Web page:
Fluid dynamics can have significant impact on architectural objects, so the forms are optimized, but usually after the conceptual design. Therefore, in this work, the possibility of inverse form-finding was considered, that is generating forms according to certain rules in order to obtain optimal structures. Also, the main topic was exploring to what extent digital technologies, the software for computational fluid dynamics (CFD) to be more specific, could contribute to the inclusion of consideration of aerodynamic performances in the process of designing architectural objects, thus improving the design process.
However, generative architecture does not imply direct creation of optimal structures, but the use of appropriate digital technologies in designing forms. Therefore, the following hypothesis has appeared - if the generating process was based on the basic laws of fluid dynamics, would the final result be forms that show required aerodynamic performances? Starting from the benefits of using visual programming in architecture, the research also implied the possibility of obtaining a large number of variable solutions in the form of completely unconventional structures.
By understanding the laws under which particle systems are subjected to in fluid dynamics, the new rules that will later generate forms were established. At that point, the research tackled the subject regarding to what extent physical laws could be used in design. Initially, particles that were moving under the influence of the given virtual forces were generated. The given forces could be completely changed in relation to the context (for example gravity). Then, for each set of particles, trajectories were preserved and they were later used for generating volumes. In order to confirm the hypothesis, structure behaviour was examined in an appropriate software for CFD. An additional experiment in a wind tunnel was carried out in order to confirm the credibility of the computer simulations.
One of the goals was to perceive the structure as a compact, unique form. On the other hand, the question whether the process could be used in design of the facade without the required physical principles was emerged. Therefore, a complex network of trajectories of a large number of particles moving along the surface of the structure completely randomly was created. The same principle of generating volumes around the trajectory was applied and a complex, unconventional facade was obtained.
The project was conceived as the form of a unique nautical museum in Belgrade, Serbia. As the city is located on two rivers, the design is resolved in the form of a floating structure, also as a desire for greater activation of the rivers. The museum is designed to be able to visit other cities in Serbia (Novi Sad, Apatin), as well as in Central Europe (Budapest, Bratislava and Vienna).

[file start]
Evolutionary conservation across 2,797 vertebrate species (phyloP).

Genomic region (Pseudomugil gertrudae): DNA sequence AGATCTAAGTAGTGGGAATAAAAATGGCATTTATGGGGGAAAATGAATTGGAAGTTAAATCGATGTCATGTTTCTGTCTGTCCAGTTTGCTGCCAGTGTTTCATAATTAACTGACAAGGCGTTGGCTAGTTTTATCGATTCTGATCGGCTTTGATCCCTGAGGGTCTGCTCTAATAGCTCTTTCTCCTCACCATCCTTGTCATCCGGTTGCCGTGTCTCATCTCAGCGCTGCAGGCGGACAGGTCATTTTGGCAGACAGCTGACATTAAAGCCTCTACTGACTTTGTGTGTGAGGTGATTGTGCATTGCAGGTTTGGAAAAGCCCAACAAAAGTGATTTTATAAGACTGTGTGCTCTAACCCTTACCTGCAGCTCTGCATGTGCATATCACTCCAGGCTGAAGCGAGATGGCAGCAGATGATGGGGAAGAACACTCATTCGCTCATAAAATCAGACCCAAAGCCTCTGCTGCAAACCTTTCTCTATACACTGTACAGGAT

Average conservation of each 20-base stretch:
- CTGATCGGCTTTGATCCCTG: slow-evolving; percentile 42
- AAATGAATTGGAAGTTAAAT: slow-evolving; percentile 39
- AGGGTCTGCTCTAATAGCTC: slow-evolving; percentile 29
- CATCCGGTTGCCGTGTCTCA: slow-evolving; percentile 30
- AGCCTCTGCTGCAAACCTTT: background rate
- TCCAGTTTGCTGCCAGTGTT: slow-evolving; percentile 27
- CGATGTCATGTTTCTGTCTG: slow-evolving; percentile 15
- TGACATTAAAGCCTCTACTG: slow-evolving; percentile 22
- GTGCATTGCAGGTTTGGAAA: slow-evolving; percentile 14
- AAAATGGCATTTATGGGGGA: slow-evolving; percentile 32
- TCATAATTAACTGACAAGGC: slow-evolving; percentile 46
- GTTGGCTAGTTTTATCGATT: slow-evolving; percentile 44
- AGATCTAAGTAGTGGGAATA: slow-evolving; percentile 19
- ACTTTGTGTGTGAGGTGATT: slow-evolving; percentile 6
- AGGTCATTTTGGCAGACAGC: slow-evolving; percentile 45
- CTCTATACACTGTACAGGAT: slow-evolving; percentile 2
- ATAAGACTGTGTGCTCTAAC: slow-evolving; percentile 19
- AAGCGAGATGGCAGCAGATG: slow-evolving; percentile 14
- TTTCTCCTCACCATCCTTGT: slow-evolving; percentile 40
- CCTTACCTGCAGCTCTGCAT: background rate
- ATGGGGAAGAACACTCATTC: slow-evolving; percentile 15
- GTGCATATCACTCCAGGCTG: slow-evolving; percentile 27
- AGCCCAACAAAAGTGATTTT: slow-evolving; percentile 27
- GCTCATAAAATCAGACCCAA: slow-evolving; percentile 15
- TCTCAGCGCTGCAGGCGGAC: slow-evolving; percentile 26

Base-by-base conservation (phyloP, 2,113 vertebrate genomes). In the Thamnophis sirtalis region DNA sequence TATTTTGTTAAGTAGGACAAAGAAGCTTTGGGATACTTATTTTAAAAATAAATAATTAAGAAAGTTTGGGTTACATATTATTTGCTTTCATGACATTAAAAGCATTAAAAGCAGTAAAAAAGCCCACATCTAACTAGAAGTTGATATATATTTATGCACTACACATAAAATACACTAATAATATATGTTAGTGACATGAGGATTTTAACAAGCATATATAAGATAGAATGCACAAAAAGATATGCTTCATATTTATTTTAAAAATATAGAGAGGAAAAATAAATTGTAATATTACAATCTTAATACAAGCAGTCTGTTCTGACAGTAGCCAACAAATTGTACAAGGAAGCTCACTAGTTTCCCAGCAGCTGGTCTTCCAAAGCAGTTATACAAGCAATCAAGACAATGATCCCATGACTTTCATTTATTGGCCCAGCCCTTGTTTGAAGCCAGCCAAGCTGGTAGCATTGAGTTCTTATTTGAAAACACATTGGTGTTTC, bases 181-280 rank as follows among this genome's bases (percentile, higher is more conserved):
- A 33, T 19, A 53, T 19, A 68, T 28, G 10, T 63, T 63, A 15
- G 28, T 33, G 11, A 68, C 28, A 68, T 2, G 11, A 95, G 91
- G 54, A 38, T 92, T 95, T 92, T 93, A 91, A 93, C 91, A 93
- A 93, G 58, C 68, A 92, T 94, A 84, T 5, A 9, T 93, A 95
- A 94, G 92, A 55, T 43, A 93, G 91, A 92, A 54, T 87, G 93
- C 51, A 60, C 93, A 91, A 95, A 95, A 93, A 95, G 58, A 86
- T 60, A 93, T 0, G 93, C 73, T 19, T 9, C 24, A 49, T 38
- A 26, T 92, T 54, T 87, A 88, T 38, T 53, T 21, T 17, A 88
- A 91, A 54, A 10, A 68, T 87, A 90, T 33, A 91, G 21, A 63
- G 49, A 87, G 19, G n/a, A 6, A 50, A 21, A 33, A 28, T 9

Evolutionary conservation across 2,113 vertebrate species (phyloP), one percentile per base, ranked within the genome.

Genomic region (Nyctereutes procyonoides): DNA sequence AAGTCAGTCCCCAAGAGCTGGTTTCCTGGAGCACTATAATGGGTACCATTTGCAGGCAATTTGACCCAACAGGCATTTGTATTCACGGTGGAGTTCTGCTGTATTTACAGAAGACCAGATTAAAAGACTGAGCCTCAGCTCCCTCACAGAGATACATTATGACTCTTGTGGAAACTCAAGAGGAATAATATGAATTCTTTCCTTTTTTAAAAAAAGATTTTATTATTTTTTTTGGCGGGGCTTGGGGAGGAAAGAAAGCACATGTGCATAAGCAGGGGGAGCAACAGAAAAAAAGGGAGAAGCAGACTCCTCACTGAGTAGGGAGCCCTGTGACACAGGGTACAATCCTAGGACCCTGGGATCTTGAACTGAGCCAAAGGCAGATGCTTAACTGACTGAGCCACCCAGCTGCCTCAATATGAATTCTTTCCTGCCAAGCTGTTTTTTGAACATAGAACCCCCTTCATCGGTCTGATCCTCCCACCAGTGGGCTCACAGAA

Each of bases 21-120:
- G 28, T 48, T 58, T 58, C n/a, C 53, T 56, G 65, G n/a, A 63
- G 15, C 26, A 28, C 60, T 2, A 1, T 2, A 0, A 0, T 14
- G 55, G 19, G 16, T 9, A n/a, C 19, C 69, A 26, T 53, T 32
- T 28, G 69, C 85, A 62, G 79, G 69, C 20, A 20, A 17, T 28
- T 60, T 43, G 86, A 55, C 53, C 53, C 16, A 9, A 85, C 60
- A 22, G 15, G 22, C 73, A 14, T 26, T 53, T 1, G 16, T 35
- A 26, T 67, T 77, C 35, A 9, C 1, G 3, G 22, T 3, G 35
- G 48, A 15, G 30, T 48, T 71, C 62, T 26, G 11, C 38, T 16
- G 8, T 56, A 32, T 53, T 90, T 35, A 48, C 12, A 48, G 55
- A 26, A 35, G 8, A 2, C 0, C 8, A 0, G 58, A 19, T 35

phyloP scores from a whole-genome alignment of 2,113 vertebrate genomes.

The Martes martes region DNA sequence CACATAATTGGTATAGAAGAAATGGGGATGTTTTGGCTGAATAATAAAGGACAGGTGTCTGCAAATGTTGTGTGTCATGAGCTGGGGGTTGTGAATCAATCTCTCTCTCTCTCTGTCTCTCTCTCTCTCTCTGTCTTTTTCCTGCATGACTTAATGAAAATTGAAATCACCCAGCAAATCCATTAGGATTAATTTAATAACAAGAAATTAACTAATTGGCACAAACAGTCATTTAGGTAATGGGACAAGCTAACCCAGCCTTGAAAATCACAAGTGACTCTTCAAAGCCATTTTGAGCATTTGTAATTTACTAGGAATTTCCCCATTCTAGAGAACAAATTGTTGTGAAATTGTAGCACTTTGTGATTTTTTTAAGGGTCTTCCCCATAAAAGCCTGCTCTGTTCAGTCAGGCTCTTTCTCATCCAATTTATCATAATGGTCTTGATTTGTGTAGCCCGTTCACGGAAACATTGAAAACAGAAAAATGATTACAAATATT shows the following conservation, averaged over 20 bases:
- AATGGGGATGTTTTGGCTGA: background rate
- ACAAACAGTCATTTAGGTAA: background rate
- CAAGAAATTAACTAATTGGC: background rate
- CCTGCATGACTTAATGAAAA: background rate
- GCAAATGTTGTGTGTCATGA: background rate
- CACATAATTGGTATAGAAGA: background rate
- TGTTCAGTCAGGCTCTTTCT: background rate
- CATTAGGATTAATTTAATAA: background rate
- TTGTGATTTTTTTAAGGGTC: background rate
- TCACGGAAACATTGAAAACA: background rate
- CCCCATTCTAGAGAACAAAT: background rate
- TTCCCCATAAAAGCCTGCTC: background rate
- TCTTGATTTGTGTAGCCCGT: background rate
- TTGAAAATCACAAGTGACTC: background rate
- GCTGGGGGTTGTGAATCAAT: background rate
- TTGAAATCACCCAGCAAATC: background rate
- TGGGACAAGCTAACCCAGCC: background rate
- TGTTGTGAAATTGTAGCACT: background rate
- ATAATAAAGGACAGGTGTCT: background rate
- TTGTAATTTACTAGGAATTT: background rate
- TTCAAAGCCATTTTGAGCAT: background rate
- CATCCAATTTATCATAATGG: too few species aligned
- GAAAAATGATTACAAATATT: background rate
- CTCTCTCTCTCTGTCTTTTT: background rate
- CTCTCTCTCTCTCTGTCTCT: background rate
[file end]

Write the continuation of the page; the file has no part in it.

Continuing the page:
The project demonstrates the potentials of use of complex digital technologies in architecture and new approaches to design.
The museum itself is conceived entirely as the form of a linear movement through more or less transparent corridors. The movement itself follows the idea of particle dynamics within fluid. Exhibition rooms are divided into dark and bright zones. There are also a store, coffee shop with a small kitchen and pantry. Apart from the technical rooms, there is a workshop with a suitable storeroom. The main part of the exhibition are models of different types of ships, as well as details from ships such as types of knitting nodes and old guiding systems such as compasses and sextants. There is an idea that models for exhibition or selling could be made within this workshop, but also that visitors themselves could make models or souvenirs on their own. A special emphasis is placed on the free-form design of various micro-ambients in the interior.
The dimensions of the structure are 40m wide, 80m long and 22.4m high, where the launch is approximately 8m. With its width, the museum does not disturb the river traffic of the Danube (average width in Belgrade 450m). The total surface is about 5800m2, where 3000m2 belongs to the exhibition.
The use of visual-based programming such as Grasshopper for Rhinoceros has contributed to the possibility of exploring generative architecture. The bulk of the research was based on writing an appropriate code that has the ability to generate particles, to apply various forces that define their motion, and to extract the desired volumes from the trajectories.
The results of virtual simulations are divided into numerical (forces and drag coefficients) and graphic (visualization of the movement of particles around the form). On the basis of the results it was confirmed that the drag coefficients were reduced and that it was an aerodynamic object, which supported the initial hypotheses.
In order to validate the virtual simulations, an experiment was conducted in the wind tunnel at the Faculty of Mechanical Engineering, University of Belgrade. For the needs of the experiment, a special model of 200x100x52 mm was made using 3D printing. High-speed cameras were capturing the motion of laser lighted olive oil particles around the model in a vertical plane. The result of the experiment, a diagram showing the movement of fluid around the body, was compared with the results from the simulations, and it was determined that the movements coincide.